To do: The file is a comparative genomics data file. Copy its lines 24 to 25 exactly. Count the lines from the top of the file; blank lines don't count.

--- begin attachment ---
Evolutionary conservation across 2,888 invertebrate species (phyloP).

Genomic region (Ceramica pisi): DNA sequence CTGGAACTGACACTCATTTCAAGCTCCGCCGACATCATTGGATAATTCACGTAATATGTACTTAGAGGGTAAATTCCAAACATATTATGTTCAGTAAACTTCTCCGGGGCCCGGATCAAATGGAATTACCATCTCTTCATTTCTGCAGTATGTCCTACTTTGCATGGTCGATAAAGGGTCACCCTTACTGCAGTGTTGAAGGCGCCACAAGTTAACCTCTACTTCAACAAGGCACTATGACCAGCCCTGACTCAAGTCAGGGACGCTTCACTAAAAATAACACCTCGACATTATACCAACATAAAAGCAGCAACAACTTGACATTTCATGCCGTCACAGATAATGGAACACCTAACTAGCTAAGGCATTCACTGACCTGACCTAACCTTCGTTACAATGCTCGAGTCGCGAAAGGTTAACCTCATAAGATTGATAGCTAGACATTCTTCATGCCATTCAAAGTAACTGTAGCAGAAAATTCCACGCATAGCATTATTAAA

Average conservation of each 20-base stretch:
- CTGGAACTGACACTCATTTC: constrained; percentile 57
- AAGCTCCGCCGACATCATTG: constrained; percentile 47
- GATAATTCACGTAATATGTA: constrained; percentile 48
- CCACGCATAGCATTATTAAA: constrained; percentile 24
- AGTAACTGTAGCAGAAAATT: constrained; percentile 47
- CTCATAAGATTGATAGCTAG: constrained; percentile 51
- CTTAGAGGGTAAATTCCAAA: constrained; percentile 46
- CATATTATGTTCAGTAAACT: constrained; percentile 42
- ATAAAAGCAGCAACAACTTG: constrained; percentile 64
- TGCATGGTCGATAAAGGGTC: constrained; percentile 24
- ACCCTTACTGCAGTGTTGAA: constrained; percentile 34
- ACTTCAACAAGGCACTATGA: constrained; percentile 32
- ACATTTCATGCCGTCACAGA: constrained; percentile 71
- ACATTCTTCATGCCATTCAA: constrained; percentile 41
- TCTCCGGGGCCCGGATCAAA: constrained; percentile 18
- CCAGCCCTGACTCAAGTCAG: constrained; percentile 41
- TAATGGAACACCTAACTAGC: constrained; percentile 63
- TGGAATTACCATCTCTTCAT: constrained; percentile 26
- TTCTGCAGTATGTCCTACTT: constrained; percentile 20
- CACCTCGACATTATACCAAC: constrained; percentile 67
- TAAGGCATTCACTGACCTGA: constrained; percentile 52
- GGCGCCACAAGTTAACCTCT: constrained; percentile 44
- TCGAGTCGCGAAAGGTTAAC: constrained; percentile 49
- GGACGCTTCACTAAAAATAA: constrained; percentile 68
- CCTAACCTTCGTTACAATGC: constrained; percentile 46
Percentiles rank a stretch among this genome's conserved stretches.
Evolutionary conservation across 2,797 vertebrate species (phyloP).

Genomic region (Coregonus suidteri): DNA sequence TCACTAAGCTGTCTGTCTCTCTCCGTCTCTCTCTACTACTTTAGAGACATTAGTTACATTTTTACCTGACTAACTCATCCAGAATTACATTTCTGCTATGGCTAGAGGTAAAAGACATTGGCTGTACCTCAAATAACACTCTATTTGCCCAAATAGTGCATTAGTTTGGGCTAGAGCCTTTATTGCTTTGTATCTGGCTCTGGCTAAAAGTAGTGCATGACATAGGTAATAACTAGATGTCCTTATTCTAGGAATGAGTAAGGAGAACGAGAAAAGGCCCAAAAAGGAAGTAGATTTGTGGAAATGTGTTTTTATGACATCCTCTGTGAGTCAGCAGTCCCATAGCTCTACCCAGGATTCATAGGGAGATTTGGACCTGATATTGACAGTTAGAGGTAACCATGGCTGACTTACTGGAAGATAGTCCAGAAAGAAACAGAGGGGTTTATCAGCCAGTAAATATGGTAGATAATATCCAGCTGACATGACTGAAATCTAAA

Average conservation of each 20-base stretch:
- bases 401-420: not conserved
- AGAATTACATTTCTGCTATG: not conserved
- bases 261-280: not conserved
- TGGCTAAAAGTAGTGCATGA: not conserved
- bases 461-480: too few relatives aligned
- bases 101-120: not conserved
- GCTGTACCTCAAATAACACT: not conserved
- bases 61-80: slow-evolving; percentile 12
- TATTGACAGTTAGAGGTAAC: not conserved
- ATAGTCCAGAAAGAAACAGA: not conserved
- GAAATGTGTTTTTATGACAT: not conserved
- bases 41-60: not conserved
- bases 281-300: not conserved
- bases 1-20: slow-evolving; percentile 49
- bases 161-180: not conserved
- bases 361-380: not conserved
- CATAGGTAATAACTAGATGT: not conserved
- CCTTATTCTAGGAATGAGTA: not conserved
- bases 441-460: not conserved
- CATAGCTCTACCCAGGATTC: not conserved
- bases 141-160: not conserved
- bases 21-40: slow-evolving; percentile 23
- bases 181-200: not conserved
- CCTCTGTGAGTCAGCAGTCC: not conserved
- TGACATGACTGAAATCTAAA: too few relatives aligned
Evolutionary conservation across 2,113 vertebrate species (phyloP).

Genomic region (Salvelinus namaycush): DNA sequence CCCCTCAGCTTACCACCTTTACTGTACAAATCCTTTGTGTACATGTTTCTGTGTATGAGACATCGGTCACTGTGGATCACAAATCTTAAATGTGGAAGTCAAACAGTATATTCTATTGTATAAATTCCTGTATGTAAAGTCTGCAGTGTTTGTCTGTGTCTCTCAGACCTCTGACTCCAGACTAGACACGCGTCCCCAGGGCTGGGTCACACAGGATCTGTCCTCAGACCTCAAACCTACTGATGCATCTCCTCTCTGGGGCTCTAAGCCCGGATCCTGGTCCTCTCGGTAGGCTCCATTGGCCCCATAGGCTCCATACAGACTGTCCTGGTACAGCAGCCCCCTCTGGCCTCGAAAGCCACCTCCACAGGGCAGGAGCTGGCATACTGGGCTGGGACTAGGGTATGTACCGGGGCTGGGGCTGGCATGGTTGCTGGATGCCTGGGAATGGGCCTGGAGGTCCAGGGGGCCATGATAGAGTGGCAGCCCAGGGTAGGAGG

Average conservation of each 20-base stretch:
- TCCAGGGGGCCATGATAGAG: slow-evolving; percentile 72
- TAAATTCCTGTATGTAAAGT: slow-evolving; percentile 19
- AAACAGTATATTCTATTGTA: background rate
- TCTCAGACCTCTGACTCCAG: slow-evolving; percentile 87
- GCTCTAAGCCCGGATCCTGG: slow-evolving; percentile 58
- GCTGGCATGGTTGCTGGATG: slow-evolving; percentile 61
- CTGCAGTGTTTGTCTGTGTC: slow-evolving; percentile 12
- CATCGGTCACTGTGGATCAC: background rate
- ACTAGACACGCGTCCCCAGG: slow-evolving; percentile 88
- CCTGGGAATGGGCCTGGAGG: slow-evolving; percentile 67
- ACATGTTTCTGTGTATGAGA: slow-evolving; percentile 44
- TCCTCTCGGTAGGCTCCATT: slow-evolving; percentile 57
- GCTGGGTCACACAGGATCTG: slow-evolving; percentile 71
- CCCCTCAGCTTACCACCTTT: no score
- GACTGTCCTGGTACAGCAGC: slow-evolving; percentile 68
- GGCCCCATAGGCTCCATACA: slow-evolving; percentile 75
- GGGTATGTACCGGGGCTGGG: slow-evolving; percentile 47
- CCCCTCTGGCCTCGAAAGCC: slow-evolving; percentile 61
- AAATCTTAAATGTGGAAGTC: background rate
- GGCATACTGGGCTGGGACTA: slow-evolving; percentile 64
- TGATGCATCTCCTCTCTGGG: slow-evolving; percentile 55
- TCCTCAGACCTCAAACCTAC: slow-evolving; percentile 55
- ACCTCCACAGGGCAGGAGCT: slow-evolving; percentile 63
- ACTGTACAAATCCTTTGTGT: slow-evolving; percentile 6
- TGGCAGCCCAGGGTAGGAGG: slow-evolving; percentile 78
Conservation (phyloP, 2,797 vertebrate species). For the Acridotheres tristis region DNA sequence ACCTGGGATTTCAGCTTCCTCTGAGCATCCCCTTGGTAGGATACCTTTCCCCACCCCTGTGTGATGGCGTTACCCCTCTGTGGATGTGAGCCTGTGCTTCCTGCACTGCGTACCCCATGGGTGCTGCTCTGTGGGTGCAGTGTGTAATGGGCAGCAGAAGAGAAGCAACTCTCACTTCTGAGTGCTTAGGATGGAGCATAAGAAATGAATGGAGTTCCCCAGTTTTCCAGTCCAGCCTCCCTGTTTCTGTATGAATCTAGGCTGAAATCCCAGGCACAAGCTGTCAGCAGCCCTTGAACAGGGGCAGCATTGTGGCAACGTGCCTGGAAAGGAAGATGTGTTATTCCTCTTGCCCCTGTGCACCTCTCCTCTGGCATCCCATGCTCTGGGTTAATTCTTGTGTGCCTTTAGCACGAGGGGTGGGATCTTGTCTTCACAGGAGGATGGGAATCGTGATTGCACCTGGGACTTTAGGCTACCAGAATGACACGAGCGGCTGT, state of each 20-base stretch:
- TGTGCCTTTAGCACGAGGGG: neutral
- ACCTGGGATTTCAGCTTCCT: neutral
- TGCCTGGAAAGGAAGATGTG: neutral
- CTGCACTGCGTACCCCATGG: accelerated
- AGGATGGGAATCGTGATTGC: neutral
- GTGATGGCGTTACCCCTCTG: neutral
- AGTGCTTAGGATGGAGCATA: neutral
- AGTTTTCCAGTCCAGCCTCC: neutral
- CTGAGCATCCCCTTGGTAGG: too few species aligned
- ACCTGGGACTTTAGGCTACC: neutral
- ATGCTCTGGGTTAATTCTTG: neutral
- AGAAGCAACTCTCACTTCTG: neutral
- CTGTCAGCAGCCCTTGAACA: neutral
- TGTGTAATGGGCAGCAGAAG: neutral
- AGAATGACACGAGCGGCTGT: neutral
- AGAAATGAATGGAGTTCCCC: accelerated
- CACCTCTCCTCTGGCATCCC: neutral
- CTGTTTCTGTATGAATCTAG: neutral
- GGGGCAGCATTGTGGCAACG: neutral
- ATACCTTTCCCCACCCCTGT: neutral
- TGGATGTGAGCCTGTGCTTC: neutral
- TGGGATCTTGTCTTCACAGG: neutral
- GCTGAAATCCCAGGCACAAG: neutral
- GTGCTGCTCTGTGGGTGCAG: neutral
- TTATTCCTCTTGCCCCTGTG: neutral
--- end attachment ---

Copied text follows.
- TAAGGCATTCACTGACCTGA: constrained; percentile 52
- GGCGCCACAAGTTAACCTCT: constrained; percentile 44